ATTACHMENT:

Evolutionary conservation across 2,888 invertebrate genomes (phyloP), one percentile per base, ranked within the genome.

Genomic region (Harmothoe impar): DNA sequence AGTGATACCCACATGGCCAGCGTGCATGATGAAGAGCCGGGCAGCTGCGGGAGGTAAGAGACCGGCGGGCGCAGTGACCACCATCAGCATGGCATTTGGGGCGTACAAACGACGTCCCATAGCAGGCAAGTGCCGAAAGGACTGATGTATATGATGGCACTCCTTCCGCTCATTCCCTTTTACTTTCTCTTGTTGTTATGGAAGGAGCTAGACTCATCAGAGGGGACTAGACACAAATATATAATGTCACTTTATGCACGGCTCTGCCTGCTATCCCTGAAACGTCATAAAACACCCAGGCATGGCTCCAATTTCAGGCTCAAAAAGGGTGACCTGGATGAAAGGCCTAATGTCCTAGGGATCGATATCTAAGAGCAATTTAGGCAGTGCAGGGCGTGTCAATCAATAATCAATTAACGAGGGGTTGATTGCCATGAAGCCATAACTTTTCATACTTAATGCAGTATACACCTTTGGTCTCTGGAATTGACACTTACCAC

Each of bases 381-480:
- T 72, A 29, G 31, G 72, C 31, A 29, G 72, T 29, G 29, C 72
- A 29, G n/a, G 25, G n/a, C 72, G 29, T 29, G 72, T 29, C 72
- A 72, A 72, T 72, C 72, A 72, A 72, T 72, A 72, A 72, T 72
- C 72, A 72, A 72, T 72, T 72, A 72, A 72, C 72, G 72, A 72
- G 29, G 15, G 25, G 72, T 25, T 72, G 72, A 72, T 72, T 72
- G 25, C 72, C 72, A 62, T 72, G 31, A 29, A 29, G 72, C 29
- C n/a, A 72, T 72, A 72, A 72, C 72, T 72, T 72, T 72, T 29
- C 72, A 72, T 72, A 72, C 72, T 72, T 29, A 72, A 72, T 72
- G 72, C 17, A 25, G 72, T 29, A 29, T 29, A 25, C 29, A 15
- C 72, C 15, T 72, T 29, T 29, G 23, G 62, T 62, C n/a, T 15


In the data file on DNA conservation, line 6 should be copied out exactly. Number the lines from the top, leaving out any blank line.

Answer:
- A 72, A 72, T 72, C 72, A 72, A 72, T 72, A 72, A 72, T 72